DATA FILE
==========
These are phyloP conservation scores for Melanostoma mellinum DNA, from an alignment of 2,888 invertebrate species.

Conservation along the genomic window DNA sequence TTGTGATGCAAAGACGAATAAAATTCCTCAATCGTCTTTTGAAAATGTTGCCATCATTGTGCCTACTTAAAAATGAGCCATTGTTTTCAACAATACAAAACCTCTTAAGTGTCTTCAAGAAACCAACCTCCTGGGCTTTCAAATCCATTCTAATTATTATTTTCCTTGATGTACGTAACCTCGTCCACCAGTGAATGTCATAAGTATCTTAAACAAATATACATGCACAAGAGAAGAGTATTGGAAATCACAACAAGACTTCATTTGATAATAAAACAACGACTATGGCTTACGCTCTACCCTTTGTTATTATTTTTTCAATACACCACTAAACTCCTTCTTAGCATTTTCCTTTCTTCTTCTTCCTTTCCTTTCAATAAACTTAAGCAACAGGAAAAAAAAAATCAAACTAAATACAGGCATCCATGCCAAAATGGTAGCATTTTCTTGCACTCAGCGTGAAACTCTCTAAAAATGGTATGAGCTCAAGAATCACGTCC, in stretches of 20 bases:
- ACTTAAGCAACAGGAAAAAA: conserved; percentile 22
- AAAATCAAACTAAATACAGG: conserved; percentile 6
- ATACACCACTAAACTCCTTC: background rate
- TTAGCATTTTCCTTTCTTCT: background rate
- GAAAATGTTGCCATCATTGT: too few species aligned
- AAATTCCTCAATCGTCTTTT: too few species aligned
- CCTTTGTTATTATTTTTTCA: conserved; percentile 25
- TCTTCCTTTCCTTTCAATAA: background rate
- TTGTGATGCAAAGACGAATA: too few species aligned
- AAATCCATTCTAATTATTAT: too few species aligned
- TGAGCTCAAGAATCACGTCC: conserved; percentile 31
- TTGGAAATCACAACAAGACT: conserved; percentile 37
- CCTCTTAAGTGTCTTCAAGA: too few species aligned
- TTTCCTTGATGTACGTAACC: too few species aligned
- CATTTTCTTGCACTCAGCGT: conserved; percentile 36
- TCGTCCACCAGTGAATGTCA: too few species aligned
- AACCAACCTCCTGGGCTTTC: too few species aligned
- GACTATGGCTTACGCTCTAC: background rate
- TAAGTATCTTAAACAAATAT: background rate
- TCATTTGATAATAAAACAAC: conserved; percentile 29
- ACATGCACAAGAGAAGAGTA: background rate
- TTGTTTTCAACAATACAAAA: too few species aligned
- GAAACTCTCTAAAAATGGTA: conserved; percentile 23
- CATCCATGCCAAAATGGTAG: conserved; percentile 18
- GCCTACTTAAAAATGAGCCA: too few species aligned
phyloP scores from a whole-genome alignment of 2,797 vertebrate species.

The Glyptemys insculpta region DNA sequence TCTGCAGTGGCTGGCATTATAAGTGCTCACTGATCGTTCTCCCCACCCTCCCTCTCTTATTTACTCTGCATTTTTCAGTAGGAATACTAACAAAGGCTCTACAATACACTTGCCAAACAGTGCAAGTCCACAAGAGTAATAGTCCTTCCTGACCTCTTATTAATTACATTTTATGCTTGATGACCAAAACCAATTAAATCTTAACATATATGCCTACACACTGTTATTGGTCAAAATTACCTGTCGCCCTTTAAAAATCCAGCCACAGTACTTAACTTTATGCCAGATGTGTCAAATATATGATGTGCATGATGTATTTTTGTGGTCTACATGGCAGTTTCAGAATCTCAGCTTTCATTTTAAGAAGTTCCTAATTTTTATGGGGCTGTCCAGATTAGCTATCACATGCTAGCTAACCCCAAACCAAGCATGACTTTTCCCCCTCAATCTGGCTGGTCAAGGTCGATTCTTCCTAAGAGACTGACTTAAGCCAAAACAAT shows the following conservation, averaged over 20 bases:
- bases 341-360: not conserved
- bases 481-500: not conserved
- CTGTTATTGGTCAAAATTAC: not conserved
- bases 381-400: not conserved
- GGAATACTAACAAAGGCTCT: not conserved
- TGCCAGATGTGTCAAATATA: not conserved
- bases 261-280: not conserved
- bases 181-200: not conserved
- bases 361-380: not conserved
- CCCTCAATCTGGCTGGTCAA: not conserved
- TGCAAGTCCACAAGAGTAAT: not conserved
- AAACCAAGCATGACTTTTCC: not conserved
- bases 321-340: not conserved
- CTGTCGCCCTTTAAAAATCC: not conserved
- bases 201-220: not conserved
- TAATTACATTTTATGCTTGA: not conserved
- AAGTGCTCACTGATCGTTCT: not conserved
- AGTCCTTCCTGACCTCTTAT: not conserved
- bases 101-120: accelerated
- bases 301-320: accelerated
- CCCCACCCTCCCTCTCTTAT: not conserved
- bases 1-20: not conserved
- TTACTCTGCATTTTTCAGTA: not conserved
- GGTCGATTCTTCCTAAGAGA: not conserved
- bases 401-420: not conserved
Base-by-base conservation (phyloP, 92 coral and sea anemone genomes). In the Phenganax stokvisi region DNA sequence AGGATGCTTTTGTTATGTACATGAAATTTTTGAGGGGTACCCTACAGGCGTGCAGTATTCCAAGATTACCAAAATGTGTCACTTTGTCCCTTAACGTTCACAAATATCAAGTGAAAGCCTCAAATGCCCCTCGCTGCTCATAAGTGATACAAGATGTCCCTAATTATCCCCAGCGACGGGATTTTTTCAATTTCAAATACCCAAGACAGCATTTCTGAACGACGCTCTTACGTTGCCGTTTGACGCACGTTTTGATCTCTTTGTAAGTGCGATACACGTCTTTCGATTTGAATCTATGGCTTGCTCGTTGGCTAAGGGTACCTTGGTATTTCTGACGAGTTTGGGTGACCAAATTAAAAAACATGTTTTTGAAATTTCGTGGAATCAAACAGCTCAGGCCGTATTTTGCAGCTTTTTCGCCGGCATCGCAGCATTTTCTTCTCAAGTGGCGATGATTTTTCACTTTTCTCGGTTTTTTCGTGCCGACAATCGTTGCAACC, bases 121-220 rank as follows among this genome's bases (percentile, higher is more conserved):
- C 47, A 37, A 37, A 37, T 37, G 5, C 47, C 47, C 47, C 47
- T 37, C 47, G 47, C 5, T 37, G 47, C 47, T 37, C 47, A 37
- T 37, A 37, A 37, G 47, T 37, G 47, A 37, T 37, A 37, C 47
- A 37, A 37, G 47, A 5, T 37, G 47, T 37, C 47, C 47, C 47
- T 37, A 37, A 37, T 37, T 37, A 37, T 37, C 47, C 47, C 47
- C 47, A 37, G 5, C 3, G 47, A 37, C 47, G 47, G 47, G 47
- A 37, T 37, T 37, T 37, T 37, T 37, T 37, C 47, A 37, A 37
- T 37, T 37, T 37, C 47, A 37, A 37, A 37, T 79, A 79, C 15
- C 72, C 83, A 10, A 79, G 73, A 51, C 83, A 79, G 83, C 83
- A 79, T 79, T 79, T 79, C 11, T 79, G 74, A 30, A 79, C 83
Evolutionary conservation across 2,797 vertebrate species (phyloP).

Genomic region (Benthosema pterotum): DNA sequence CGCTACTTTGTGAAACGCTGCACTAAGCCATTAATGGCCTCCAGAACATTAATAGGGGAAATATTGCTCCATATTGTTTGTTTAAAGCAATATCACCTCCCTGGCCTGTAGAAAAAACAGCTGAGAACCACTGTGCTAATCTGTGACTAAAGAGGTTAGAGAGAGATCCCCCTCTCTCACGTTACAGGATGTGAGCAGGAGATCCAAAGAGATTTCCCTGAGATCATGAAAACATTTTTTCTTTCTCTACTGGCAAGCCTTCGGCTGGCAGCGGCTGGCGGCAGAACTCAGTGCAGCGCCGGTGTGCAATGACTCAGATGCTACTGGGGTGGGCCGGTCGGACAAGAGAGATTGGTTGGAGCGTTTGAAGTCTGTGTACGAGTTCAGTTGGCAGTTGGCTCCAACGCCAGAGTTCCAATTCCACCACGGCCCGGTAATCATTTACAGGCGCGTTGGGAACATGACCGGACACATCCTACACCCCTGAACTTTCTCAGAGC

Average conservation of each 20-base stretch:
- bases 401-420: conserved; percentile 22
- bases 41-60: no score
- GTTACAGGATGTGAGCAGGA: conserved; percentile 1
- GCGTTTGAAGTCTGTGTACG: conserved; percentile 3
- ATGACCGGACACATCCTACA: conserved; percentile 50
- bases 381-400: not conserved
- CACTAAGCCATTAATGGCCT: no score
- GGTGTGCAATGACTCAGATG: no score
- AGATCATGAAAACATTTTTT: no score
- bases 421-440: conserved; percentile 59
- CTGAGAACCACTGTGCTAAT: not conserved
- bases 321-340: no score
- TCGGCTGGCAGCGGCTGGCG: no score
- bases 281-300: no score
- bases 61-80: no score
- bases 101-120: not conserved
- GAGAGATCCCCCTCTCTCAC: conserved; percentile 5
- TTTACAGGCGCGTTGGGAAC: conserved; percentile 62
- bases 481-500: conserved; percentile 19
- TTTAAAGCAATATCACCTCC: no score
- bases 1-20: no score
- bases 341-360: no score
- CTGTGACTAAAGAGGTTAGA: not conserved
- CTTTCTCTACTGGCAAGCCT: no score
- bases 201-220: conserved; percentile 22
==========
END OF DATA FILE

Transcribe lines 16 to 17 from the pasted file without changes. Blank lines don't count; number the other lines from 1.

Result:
- TTTCCTTGATGTACGTAACC: too few species aligned
- CATTTTCTTGCACTCAGCGT: conserved; percentile 36